Hopes are rising that elections can soon be held in the nine Rakhine State townships where voting was cancelled on November 8, but the National League for Democracy seems unconvinced.
By KAUNG HSET NAING | FRONTIER
The lull in the sound of gunfire and heavy weapons from the fighting between the Tatmadaw and Arakan Army that has wracked Rakhine State since late 2018 is music to the ears of townspeople and villagers.
Among the areas where the temporary suspension of hostilities has been welcomed is Kyauktaw town, near the border with Chin State, where there were fierce battles between the Tatmadaw and the AA until mid-August, when the second wave of COVID-19 struck.
Kyauktaw residents say the fighting stopped after announcements by the AA and the Tatmadaw in which both sides said they wanted to hold elections in the nine Rakhine townships where the Union Election Commission cancelled voting on November 8 for security reasons.
The silence is golden, the town’s residents say.
“There is no armed conflict and no sound of heavy weapons. The people are out and about and it’s just like normal times,” said U Oo Htun Hla, chair of the Arakan League for Democracy in Kyauktaw Township.
Oo Htun Hla, a lawyer, had planned to contest the state seat of Kyauktaw-2, but he is among the scores of candidates whose campaigns were left in tatters after the UEC announced in October that it was cancelling the vote in more than half of Rakhine’s 17 townships.
The decision, which also affected Ponnagyun, Rathedaung, Buthidaung, Maungdaw, Mrauk-U, Minbya, Myebon and Pauktaw townships, disenfranchised more than 1.2 million voters and likely denied the Arakan National Party a majority of elected seats in the state assembly.
The cancellation left unfilled seven seats in the Amyotha Hluttaw, nine in the Pyithu Hluttaw and 20 in the Rakhine State Hluttaw. In the 2015 election, the Union Solidarity and Development Party won one seat in the Amyotha Huttaw and two seats in the state hluttaw across the nine townships, and the ANP triumphed in the rest.
In a statement on November 12, the AA asked the government and the Tatmadaw to hold by-elections in the nine townships by the end of December at the latest. It pledged to observe a ceasefire until the end of the month to enable the vote to be held.
In a response the same day, the Tatmadaw welcomed the AA’s announcement and said it would do its best to ensure the by-election is held.
Crucially, fighting has also stopped since the election, following nearly two years of heavy conflict.
The Japanese embassy in Myanmar has since revealed that it has been engaging in behind-the-scenes dialogue to broker talks between the two sides, initially focused on enabling elections to take place.
On November 28, the Japanese ambassador to Myanmar, Mr Ichiro Maruyama, and Mr Yohei Sasakawa, Japan’s special envoy for national reconciliation in Myanmar, travelled to Kyauktaw and Buthidaung townships to meet residents and assess the situation. They then met ANP leaders in Sittwe to discuss the potential for holding elections.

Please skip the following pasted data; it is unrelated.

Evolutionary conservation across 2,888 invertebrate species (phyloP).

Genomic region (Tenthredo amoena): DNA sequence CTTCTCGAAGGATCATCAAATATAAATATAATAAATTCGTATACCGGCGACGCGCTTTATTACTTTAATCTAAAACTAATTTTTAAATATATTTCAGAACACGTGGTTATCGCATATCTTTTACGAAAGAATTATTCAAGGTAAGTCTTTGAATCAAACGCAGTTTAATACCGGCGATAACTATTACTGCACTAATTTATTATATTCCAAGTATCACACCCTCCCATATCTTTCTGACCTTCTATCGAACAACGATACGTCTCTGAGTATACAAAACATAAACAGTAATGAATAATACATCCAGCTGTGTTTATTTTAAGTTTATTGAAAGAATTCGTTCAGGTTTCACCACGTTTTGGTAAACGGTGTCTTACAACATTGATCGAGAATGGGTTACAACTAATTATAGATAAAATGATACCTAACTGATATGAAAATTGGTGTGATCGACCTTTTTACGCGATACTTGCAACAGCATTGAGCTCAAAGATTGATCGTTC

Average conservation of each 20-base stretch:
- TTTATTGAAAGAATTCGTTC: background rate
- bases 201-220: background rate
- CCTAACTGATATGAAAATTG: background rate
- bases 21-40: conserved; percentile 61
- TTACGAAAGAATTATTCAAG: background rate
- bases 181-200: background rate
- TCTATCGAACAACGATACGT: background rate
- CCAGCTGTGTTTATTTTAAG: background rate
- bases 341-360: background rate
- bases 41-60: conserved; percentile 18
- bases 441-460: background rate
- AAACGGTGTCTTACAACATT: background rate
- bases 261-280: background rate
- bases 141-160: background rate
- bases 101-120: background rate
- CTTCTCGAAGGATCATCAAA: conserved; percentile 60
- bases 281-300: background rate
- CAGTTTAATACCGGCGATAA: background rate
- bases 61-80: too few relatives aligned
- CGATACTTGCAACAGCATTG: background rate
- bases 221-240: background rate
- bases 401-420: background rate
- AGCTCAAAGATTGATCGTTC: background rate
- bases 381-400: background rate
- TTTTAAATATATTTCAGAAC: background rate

The unofficial ceasefire since the election has raised expectations among residents of the nine townships, as well as political parties, that a vote can take place.
“I want the government to hold the election, if possible, and I expect it will,” Oo Htun Hla told Frontier.
“At a time when people are becoming war refugees and are being arrested by both sides and sometimes being killed, it is important that they have parliamentary representatives who can speak for them and their unfortunate situation,” he said. “An election needs to be held.”
The Rakhine State election sub-commission told Frontier it stood ready to hold an election in the nine townships if instructed to do so by the UEC.
“We are all ready; the voters’ lists, polling stations and polling station staff are ready,” said U Thurein Htut, the sub-commission’s secretary.
But the NLD seems lukewarm on the idea. Party spokesperson Dr Myo Nyunt said the NLD wanted every eligible voter to be able to vote, including those who had lost the right to vote. But he said the general election had been completed and by-elections must be held according to the law.
Under an amendment to section 89(b) of the Pyithu Hluttaw Election Law passed in 2019, by-elections cannot be held in the first and fifth year of the hluttaw’s term. The assembly will convene in late January 2021, meaning that a vote may have to wait until early 2022.
However, ethnic Rakhine MPs argue that a vote in the nine townships before the end of December should not be considered a by-election – although they acknowledged that both the Tatmadaw and AA had used the term “by-election” in their statements.
“It’s not a by-election; it could be a supplementary election,” said Pyithu Hluttaw MP U Pe Than (ANP, Myebon), a member of the ANP’s central policy affairs committee who was planning to re-contest his seat on November 8 before the cancellations.
They point to section 34(a) of the Pyithu Hluttaw Election Law, which states that the UEC should hold elections on the same day “as far as possible” – suggesting there is some leeway when circumstances prevent the vote from taking place simultaneously across the country.
Supplementary elections were held by the Anti-Fascist People’s Freedom League government in the early 1950s because of armed conflict, Pe Than said.
U Ye Htut, an information minister in the Union Solidarity and Development Party government, also said on his Facebook account that supplementary elections had been held in Myanmar in the past because of armed conflict.
Amyotha Hluttaw MP U Khin Maung Latt said that if the vote was held before the new parliament convenes in February, it could be considered a supplementary election, but there were other options too.